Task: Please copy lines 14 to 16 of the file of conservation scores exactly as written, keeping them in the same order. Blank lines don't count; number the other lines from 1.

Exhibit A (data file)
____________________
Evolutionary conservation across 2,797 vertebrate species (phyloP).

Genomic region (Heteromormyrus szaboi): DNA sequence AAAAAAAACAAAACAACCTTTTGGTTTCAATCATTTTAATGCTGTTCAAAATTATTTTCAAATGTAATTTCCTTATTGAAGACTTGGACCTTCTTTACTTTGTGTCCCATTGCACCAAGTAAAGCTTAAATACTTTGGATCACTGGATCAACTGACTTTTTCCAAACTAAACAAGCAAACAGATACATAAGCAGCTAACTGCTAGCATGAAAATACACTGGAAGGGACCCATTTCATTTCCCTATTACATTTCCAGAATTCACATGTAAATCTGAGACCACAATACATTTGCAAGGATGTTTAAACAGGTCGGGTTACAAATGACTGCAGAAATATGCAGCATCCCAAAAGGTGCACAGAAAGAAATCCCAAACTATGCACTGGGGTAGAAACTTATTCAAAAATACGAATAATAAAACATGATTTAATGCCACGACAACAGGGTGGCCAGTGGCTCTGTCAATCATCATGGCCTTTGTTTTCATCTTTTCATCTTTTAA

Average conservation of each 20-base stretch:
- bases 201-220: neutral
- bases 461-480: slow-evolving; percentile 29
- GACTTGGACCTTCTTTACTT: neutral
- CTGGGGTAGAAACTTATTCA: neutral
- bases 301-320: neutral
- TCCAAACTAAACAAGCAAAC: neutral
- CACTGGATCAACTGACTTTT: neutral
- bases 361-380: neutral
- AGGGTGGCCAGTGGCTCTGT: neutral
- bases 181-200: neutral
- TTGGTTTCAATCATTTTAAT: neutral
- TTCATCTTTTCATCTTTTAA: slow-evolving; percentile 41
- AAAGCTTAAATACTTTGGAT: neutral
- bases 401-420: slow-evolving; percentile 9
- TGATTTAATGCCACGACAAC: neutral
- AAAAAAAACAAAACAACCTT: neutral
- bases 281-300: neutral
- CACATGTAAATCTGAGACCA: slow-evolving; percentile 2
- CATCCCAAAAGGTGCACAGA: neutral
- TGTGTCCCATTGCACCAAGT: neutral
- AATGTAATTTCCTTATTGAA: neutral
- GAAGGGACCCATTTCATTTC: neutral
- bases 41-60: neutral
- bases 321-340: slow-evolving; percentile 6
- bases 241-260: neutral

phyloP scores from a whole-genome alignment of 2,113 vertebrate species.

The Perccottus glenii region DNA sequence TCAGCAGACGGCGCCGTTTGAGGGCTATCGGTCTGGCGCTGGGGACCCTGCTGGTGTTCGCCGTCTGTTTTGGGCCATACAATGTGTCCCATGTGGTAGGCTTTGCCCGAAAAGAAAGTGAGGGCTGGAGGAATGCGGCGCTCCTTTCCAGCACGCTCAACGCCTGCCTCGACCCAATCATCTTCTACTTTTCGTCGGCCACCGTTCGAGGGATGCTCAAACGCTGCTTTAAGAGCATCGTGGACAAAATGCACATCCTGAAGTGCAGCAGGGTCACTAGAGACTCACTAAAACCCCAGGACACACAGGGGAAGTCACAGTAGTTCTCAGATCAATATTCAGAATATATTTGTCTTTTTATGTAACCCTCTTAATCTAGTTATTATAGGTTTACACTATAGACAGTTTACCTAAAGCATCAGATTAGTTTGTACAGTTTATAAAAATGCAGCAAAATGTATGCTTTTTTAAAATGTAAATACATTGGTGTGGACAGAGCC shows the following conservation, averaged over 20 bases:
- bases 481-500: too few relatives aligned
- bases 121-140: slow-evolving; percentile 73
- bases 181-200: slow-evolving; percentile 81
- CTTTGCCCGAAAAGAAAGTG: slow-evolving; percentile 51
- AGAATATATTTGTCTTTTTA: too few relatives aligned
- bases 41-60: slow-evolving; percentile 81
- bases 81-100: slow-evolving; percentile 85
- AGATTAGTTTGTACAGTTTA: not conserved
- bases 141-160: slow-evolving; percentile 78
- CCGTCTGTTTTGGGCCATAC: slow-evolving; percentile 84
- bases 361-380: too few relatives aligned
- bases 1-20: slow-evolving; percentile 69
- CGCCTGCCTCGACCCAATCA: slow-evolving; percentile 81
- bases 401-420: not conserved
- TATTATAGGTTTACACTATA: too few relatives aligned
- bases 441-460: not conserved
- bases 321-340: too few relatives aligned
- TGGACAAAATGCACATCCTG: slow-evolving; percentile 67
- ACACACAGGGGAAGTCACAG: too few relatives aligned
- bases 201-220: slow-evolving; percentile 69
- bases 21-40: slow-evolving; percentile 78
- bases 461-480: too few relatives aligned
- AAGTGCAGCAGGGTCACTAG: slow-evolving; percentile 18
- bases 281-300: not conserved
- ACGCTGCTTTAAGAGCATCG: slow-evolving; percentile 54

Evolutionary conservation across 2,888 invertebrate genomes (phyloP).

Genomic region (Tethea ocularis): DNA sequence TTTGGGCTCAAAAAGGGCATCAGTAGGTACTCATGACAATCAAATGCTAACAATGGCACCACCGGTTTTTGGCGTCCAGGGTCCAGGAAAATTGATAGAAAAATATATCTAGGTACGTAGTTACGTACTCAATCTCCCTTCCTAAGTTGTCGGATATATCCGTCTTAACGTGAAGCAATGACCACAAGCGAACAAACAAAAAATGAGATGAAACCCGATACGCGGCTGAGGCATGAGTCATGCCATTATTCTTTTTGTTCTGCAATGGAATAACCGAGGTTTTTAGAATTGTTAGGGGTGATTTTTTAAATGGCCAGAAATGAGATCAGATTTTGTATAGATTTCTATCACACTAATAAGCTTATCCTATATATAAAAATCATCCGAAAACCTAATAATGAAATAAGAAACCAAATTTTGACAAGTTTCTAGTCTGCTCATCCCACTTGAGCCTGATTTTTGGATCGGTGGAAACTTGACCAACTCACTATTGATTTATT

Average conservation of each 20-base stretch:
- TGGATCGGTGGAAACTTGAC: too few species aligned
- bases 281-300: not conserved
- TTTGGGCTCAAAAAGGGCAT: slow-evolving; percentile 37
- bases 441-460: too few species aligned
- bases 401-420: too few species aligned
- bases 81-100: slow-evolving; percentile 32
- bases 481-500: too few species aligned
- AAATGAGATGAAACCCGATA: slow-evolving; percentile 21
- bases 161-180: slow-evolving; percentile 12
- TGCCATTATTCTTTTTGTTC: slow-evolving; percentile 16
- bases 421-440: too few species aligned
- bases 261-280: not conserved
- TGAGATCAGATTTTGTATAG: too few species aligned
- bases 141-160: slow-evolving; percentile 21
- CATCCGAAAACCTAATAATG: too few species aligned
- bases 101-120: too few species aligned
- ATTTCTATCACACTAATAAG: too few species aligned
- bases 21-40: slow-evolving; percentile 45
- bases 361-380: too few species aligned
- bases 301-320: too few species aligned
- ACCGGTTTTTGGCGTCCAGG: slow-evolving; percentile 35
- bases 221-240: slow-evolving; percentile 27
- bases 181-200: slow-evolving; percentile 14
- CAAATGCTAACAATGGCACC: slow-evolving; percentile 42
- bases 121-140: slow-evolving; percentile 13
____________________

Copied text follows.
- TTGGTTTCAATCATTTTAAT: neutral
- TTCATCTTTTCATCTTTTAA: slow-evolving; percentile 41
- AAAGCTTAAATACTTTGGAT: neutral